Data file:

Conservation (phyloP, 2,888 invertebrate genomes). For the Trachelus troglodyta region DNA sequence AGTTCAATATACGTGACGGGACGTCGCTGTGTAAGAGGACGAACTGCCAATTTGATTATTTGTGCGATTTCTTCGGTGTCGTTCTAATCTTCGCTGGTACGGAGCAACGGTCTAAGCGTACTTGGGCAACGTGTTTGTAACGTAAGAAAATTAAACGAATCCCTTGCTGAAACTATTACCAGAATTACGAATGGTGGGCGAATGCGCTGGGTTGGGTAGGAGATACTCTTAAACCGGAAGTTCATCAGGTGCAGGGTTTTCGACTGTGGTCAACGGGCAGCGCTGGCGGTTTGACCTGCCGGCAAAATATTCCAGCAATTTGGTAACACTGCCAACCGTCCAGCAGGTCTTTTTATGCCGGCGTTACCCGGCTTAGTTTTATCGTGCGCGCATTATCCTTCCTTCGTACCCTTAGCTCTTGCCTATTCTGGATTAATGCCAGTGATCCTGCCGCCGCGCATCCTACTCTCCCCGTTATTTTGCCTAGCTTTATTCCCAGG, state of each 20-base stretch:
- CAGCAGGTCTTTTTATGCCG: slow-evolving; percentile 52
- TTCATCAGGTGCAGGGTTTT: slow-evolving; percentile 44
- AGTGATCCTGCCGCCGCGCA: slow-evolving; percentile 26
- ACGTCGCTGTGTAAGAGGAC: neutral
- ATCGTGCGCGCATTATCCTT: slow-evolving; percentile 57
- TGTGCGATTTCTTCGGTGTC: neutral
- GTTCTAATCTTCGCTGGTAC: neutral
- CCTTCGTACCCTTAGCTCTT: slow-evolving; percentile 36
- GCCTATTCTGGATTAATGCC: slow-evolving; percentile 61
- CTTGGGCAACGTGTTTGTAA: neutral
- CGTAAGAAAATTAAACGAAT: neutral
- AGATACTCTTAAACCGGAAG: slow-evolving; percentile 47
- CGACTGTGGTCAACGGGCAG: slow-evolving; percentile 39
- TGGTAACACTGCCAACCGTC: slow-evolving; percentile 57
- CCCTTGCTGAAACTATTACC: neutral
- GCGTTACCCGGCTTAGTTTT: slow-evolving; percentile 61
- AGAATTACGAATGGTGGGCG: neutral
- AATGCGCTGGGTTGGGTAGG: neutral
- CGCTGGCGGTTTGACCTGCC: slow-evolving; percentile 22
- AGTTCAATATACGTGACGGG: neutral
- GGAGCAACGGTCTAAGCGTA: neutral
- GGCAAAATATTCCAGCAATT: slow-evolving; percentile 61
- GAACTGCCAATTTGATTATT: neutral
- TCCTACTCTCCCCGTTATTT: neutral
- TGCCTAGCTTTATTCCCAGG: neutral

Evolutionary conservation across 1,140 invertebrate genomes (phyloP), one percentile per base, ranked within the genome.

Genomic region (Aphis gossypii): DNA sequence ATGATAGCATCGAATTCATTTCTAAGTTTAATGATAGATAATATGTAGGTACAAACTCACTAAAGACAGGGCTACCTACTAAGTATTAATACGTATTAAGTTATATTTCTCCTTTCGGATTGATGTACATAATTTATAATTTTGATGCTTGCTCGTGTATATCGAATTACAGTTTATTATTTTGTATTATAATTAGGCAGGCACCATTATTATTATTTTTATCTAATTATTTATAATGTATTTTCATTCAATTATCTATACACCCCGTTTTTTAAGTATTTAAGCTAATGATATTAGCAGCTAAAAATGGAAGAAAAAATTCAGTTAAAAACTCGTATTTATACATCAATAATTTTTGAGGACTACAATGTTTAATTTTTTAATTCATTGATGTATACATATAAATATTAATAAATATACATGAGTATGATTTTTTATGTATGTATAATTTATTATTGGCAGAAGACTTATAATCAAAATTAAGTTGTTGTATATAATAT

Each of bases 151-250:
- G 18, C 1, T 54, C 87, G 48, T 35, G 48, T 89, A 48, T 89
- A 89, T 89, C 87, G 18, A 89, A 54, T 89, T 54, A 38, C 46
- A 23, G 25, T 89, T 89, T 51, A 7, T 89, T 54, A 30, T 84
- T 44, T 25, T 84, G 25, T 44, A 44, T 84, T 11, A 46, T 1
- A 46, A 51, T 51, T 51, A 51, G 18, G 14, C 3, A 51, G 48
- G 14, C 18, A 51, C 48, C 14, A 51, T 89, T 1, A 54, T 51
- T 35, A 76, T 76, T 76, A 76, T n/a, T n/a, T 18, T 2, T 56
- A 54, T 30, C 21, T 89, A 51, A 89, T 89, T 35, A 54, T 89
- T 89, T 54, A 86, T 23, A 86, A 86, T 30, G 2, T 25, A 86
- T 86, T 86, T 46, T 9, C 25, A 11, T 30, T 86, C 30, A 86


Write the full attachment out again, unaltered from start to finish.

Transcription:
Conservation (phyloP, 2,888 invertebrate genomes). For the Trachelus troglodyta region DNA sequence AGTTCAATATACGTGACGGGACGTCGCTGTGTAAGAGGACGAACTGCCAATTTGATTATTTGTGCGATTTCTTCGGTGTCGTTCTAATCTTCGCTGGTACGGAGCAACGGTCTAAGCGTACTTGGGCAACGTGTTTGTAACGTAAGAAAATTAAACGAATCCCTTGCTGAAACTATTACCAGAATTACGAATGGTGGGCGAATGCGCTGGGTTGGGTAGGAGATACTCTTAAACCGGAAGTTCATCAGGTGCAGGGTTTTCGACTGTGGTCAACGGGCAGCGCTGGCGGTTTGACCTGCCGGCAAAATATTCCAGCAATTTGGTAACACTGCCAACCGTCCAGCAGGTCTTTTTATGCCGGCGTTACCCGGCTTAGTTTTATCGTGCGCGCATTATCCTTCCTTCGTACCCTTAGCTCTTGCCTATTCTGGATTAATGCCAGTGATCCTGCCGCCGCGCATCCTACTCTCCCCGTTATTTTGCCTAGCTTTATTCCCAGG, state of each 20-base stretch:
- CAGCAGGTCTTTTTATGCCG: slow-evolving; percentile 52
- TTCATCAGGTGCAGGGTTTT: slow-evolving; percentile 44
- AGTGATCCTGCCGCCGCGCA: slow-evolving; percentile 26
- ACGTCGCTGTGTAAGAGGAC: neutral
- ATCGTGCGCGCATTATCCTT: slow-evolving; percentile 57
- TGTGCGATTTCTTCGGTGTC: neutral
- GTTCTAATCTTCGCTGGTAC: neutral
- CCTTCGTACCCTTAGCTCTT: slow-evolving; percentile 36
- GCCTATTCTGGATTAATGCC: slow-evolving; percentile 61
- CTTGGGCAACGTGTTTGTAA: neutral
- CGTAAGAAAATTAAACGAAT: neutral
- AGATACTCTTAAACCGGAAG: slow-evolving; percentile 47
- CGACTGTGGTCAACGGGCAG: slow-evolving; percentile 39
- TGGTAACACTGCCAACCGTC: slow-evolving; percentile 57
- CCCTTGCTGAAACTATTACC: neutral
- GCGTTACCCGGCTTAGTTTT: slow-evolving; percentile 61
- AGAATTACGAATGGTGGGCG: neutral
- AATGCGCTGGGTTGGGTAGG: neutral
- CGCTGGCGGTTTGACCTGCC: slow-evolving; percentile 22
- AGTTCAATATACGTGACGGG: neutral
- GGAGCAACGGTCTAAGCGTA: neutral
- GGCAAAATATTCCAGCAATT: slow-evolving; percentile 61
- GAACTGCCAATTTGATTATT: neutral
- TCCTACTCTCCCCGTTATTT: neutral
- TGCCTAGCTTTATTCCCAGG: neutral

Evolutionary conservation across 1,140 invertebrate genomes (phyloP), one percentile per base, ranked within the genome.

Genomic region (Aphis gossypii): DNA sequence ATGATAGCATCGAATTCATTTCTAAGTTTAATGATAGATAATATGTAGGTACAAACTCACTAAAGACAGGGCTACCTACTAAGTATTAATACGTATTAAGTTATATTTCTCCTTTCGGATTGATGTACATAATTTATAATTTTGATGCTTGCTCGTGTATATCGAATTACAGTTTATTATTTTGTATTATAATTAGGCAGGCACCATTATTATTATTTTTATCTAATTATTTATAATGTATTTTCATTCAATTATCTATACACCCCGTTTTTTAAGTATTTAAGCTAATGATATTAGCAGCTAAAAATGGAAGAAAAAATTCAGTTAAAAACTCGTATTTATACATCAATAATTTTTGAGGACTACAATGTTTAATTTTTTAATTCATTGATGTATACATATAAATATTAATAAATATACATGAGTATGATTTTTTATGTATGTATAATTTATTATTGGCAGAAGACTTATAATCAAAATTAAGTTGTTGTATATAATAT

Each of bases 151-250:
- G 18, C 1, T 54, C 87, G 48, T 35, G 48, T 89, A 48, T 89
- A 89, T 89, C 87, G 18, A 89, A 54, T 89, T 54, A 38, C 46
- A 23, G 25, T 89, T 89, T 51, A 7, T 89, T 54, A 30, T 84
- T 44, T 25, T 84, G 25, T 44, A 44, T 84, T 11, A 46, T 1
- A 46, A 51, T 51, T 51, A 51, G 18, G 14, C 3, A 51, G 48
- G 14, C 18, A 51, C 48, C 14, A 51, T 89, T 1, A 54, T 51
- T 35, A 76, T 76, T 76, A 76, T n/a, T n/a, T 18, T 2, T 56
- A 54, T 30, C 21, T 89, A 51, A 89, T 89, T 35, A 54, T 89
- T 89, T 54, A 86, T 23, A 86, A 86, T 30, G 2, T 25, A 86
- T 86, T 86, T 46, T 9, C 25, A 11, T 30, T 86, C 30, A 86